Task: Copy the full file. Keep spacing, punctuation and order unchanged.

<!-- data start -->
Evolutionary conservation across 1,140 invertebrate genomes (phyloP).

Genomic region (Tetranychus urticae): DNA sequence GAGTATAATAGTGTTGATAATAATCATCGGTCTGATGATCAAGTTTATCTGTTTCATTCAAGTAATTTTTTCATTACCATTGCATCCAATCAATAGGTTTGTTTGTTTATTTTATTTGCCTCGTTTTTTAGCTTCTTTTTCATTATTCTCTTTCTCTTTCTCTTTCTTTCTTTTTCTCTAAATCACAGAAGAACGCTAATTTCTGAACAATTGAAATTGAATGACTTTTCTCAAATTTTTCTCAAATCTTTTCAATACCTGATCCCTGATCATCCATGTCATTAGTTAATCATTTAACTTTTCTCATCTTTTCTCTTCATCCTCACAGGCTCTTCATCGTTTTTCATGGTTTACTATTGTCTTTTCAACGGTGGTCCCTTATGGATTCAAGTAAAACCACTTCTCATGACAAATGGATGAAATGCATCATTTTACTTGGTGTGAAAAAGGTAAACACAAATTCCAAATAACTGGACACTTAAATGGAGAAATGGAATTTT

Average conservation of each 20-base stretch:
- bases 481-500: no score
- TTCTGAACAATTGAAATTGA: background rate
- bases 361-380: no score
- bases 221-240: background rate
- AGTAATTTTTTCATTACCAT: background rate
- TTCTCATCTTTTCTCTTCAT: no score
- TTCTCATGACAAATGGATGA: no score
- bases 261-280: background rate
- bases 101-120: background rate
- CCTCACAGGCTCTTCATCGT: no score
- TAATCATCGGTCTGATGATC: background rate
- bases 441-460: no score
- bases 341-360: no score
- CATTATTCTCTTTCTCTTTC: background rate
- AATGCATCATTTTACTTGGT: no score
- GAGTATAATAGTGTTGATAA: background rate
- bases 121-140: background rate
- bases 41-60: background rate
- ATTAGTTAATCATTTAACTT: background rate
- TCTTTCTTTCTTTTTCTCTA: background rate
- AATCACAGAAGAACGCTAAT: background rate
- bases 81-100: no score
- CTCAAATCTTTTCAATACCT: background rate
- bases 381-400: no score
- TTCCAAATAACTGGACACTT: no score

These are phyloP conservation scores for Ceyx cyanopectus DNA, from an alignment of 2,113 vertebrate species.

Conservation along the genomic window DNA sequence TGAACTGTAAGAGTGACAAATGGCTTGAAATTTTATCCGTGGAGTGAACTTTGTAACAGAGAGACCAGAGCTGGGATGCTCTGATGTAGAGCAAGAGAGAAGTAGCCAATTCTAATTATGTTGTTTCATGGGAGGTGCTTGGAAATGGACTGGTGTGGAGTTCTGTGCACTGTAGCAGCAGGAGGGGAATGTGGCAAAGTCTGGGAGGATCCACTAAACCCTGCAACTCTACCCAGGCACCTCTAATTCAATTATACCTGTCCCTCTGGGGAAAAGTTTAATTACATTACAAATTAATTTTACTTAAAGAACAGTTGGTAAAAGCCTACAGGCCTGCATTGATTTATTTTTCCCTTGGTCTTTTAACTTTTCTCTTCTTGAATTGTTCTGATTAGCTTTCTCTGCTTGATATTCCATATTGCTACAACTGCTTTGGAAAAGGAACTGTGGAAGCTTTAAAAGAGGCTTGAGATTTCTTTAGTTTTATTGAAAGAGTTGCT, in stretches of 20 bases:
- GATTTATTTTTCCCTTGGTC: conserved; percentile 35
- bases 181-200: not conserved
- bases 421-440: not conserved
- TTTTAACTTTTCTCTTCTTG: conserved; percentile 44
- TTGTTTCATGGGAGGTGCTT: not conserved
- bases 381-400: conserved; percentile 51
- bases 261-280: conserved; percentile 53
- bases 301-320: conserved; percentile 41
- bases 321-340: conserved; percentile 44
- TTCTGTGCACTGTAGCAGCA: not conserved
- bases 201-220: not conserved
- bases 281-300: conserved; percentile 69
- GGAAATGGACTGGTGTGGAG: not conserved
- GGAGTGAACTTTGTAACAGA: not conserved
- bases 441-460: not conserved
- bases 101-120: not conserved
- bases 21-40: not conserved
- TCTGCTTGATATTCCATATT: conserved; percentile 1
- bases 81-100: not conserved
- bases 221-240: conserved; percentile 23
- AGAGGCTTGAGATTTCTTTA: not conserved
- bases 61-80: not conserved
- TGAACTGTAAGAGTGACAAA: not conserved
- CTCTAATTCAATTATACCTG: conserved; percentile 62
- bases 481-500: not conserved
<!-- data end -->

Evolutionary conservation across 1,140 invertebrate genomes (phyloP).

Genomic region (Tetranychus urticae): DNA sequence GAGTATAATAGTGTTGATAATAATCATCGGTCTGATGATCAAGTTTATCTGTTTCATTCAAGTAATTTTTTCATTACCATTGCATCCAATCAATAGGTTTGTTTGTTTATTTTATTTGCCTCGTTTTTTAGCTTCTTTTTCATTATTCTCTTTCTCTTTCTCTTTCTTTCTTTTTCTCTAAATCACAGAAGAACGCTAATTTCTGAACAATTGAAATTGAATGACTTTTCTCAAATTTTTCTCAAATCTTTTCAATACCTGATCCCTGATCATCCATGTCATTAGTTAATCATTTAACTTTTCTCATCTTTTCTCTTCATCCTCACAGGCTCTTCATCGTTTTTCATGGTTTACTATTGTCTTTTCAACGGTGGTCCCTTATGGATTCAAGTAAAACCACTTCTCATGACAAATGGATGAAATGCATCATTTTACTTGGTGTGAAAAAGGTAAACACAAATTCCAAATAACTGGACACTTAAATGGAGAAATGGAATTTT

Average conservation of each 20-base stretch:
- bases 481-500: no score
- TTCTGAACAATTGAAATTGA: background rate
- bases 361-380: no score
- bases 221-240: background rate
- AGTAATTTTTTCATTACCAT: background rate
- TTCTCATCTTTTCTCTTCAT: no score
- TTCTCATGACAAATGGATGA: no score
- bases 261-280: background rate
- bases 101-120: background rate
- CCTCACAGGCTCTTCATCGT: no score
- TAATCATCGGTCTGATGATC: background rate
- bases 441-460: no score
- bases 341-360: no score
- CATTATTCTCTTTCTCTTTC: background rate
- AATGCATCATTTTACTTGGT: no score
- GAGTATAATAGTGTTGATAA: background rate
- bases 121-140: background rate
- bases 41-60: background rate
- ATTAGTTAATCATTTAACTT: background rate
- TCTTTCTTTCTTTTTCTCTA: background rate
- AATCACAGAAGAACGCTAAT: background rate
- bases 81-100: no score
- CTCAAATCTTTTCAATACCT: background rate
- bases 381-400: no score
- TTCCAAATAACTGGACACTT: no score

These are phyloP conservation scores for Ceyx cyanopectus DNA, from an alignment of 2,113 vertebrate species.

Conservation along the genomic window DNA sequence TGAACTGTAAGAGTGACAAATGGCTTGAAATTTTATCCGTGGAGTGAACTTTGTAACAGAGAGACCAGAGCTGGGATGCTCTGATGTAGAGCAAGAGAGAAGTAGCCAATTCTAATTATGTTGTTTCATGGGAGGTGCTTGGAAATGGACTGGTGTGGAGTTCTGTGCACTGTAGCAGCAGGAGGGGAATGTGGCAAAGTCTGGGAGGATCCACTAAACCCTGCAACTCTACCCAGGCACCTCTAATTCAATTATACCTGTCCCTCTGGGGAAAAGTTTAATTACATTACAAATTAATTTTACTTAAAGAACAGTTGGTAAAAGCCTACAGGCCTGCATTGATTTATTTTTCCCTTGGTCTTTTAACTTTTCTCTTCTTGAATTGTTCTGATTAGCTTTCTCTGCTTGATATTCCATATTGCTACAACTGCTTTGGAAAAGGAACTGTGGAAGCTTTAAAAGAGGCTTGAGATTTCTTTAGTTTTATTGAAAGAGTTGCT, in stretches of 20 bases:
- GATTTATTTTTCCCTTGGTC: conserved; percentile 35
- bases 181-200: not conserved
- bases 421-440: not conserved
- TTTTAACTTTTCTCTTCTTG: conserved; percentile 44
- TTGTTTCATGGGAGGTGCTT: not conserved
- bases 381-400: conserved; percentile 51
- bases 261-280: conserved; percentile 53
- bases 301-320: conserved; percentile 41
- bases 321-340: conserved; percentile 44
- TTCTGTGCACTGTAGCAGCA: not conserved
- bases 201-220: not conserved
- bases 281-300: conserved; percentile 69
- GGAAATGGACTGGTGTGGAG: not conserved
- GGAGTGAACTTTGTAACAGA: not conserved
- bases 441-460: not conserved
- bases 101-120: not conserved
- bases 21-40: not conserved
- TCTGCTTGATATTCCATATT: conserved; percentile 1
- bases 81-100: not conserved
- bases 221-240: conserved; percentile 23
- AGAGGCTTGAGATTTCTTTA: not conserved
- bases 61-80: not conserved
- TGAACTGTAAGAGTGACAAA: not conserved
- CTCTAATTCAATTATACCTG: conserved; percentile 62
- bases 481-500: not conserved